If we have learned anything from the last few crisis events, chaos will endure for at least the next six months, if not a year to 18 months. No matter your political affiliation or preferred news source, COVID-19 will be no different.

What we can count on is those who innovate, thrive and operate will force shifts in the meat industry to deliver on the new buying habits, spending capability and preferred purchase methods of tomorrow’s “post-pandemic” consumer.

Here are ways to re-think what you know about consumers and operations that can help you seize opportunities and excel while others are scrambling:

Consumers

  • Millennials, the largest living generation, were driving early pandemic meat buying. More than half of Americans under the age of 45 (Millennials are 24-39) have lost their job, been put on leave or had hours cut due to COVID-19.
  • What mark is this pandemic going to leave on the generation that saw empty meat cases for the first time ever?  During the Great Depression, my grandparents hoarded products, a behavior that stayed with them for decades. I recall having a freezer full of meat and yes, a shelf full of toilet paper (1-ply at that). I also remember being told, “Stevie, finish what’s on your plate before leaving the table.” This makes a lasting impression that you do not waste and you value what you have. I believe Millennials will carry some of these same traits long after this health crisis is over.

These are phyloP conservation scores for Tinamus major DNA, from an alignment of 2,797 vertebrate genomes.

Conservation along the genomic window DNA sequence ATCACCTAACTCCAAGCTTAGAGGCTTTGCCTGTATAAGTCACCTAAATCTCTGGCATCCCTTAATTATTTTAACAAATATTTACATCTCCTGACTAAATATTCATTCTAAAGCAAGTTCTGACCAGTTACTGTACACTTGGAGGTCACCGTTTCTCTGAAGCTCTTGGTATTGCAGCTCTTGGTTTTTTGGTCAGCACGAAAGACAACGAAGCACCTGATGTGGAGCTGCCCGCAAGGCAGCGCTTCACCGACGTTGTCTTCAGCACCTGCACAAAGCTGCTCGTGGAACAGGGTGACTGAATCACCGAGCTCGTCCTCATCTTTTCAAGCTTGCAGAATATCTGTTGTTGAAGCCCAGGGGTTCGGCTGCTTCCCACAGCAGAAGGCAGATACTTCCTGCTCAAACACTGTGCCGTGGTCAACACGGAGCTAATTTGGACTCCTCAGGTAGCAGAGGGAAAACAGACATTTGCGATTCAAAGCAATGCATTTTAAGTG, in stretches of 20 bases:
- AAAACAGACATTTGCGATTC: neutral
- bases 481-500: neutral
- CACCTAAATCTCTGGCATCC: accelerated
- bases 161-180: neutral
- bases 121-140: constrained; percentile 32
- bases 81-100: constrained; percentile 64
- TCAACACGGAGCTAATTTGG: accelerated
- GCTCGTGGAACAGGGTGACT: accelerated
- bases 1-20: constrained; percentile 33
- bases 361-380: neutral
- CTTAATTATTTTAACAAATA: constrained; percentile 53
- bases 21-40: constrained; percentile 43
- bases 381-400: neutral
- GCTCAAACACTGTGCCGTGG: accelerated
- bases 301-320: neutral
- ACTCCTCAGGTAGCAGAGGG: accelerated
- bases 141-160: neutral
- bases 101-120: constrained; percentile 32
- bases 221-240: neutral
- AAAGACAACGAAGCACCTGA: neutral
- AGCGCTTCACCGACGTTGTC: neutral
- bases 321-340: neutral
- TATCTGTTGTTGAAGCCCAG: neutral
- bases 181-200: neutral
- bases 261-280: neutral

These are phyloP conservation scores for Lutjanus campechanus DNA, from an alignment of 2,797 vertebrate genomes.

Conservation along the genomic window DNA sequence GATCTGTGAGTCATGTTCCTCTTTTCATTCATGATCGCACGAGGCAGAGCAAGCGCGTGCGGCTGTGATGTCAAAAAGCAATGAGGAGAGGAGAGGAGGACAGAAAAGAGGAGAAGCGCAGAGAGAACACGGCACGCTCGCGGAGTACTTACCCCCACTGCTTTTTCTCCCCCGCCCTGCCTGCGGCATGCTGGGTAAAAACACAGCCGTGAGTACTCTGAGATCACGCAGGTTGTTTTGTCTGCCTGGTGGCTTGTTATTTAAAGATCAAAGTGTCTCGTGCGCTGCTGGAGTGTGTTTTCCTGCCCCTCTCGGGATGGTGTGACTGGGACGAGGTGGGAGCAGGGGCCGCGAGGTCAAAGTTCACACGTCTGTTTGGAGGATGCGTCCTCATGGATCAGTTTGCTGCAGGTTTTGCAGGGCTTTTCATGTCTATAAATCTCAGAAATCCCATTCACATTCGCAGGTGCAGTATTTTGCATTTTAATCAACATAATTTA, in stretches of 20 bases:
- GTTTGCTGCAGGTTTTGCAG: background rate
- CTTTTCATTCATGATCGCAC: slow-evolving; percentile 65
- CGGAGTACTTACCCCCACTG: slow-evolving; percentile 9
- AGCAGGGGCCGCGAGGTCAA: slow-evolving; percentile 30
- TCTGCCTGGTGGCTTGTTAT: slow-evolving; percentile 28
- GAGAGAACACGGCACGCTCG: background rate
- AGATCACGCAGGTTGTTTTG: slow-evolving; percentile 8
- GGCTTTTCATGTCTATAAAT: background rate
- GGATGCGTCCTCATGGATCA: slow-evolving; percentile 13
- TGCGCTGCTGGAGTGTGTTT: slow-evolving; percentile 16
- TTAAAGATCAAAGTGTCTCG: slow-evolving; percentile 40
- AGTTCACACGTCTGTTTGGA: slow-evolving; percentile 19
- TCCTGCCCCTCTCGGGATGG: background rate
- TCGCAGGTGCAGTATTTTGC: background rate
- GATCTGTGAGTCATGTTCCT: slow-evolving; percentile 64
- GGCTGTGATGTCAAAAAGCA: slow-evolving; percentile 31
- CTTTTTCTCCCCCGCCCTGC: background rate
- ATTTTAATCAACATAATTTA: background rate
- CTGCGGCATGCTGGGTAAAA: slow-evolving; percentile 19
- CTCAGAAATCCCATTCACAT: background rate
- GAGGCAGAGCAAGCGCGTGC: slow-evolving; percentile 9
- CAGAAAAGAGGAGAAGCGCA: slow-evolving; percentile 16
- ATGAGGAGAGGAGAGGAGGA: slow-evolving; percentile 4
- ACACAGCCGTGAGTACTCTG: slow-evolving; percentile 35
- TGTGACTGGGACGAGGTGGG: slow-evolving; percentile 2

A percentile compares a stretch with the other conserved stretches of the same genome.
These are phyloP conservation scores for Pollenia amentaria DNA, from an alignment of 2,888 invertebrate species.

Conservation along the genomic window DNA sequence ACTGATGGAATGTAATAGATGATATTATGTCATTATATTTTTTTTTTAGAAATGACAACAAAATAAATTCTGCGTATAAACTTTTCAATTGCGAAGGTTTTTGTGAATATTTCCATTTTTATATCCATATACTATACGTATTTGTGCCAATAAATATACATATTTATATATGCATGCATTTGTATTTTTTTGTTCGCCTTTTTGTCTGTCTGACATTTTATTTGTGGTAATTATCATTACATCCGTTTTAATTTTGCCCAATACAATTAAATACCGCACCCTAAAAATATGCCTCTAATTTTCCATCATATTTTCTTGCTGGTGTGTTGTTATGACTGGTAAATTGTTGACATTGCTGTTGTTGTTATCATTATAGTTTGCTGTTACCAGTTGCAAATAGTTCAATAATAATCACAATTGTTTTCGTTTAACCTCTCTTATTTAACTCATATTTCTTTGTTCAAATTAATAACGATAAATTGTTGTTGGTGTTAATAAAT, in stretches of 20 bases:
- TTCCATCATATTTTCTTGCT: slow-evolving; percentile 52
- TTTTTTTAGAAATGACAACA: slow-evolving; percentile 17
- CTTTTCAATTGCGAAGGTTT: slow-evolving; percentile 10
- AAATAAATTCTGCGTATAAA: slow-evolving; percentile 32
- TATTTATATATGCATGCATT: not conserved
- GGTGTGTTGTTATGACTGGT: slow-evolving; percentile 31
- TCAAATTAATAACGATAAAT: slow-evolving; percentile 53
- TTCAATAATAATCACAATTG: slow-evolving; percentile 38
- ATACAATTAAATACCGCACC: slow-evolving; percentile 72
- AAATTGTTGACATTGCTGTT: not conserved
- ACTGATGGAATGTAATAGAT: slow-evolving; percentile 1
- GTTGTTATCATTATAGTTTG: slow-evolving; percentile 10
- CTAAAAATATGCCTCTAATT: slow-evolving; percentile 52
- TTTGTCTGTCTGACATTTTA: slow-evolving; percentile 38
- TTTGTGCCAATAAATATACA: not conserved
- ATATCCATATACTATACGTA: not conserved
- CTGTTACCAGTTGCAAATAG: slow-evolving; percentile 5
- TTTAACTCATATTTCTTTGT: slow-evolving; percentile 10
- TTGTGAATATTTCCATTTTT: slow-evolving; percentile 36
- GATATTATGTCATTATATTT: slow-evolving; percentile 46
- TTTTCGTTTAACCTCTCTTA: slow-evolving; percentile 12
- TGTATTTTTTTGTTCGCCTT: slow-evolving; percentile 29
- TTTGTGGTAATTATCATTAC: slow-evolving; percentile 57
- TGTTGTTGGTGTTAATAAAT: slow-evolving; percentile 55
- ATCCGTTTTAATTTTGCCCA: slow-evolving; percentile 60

• Takeaway: Produce meat products that will allow Millennials to stock up. If you can produce multi-species products (i.e., beef, pork, chicken), get creative. Consider producing multi-protein perforated packs. I can hear plant operators saying, “You can’t produce poultry in a beef plant.” True today, but what can you do to change that? (GM was not setup to build ventilators but began making them in record time to address the critical shortage when COVID-19 hit.)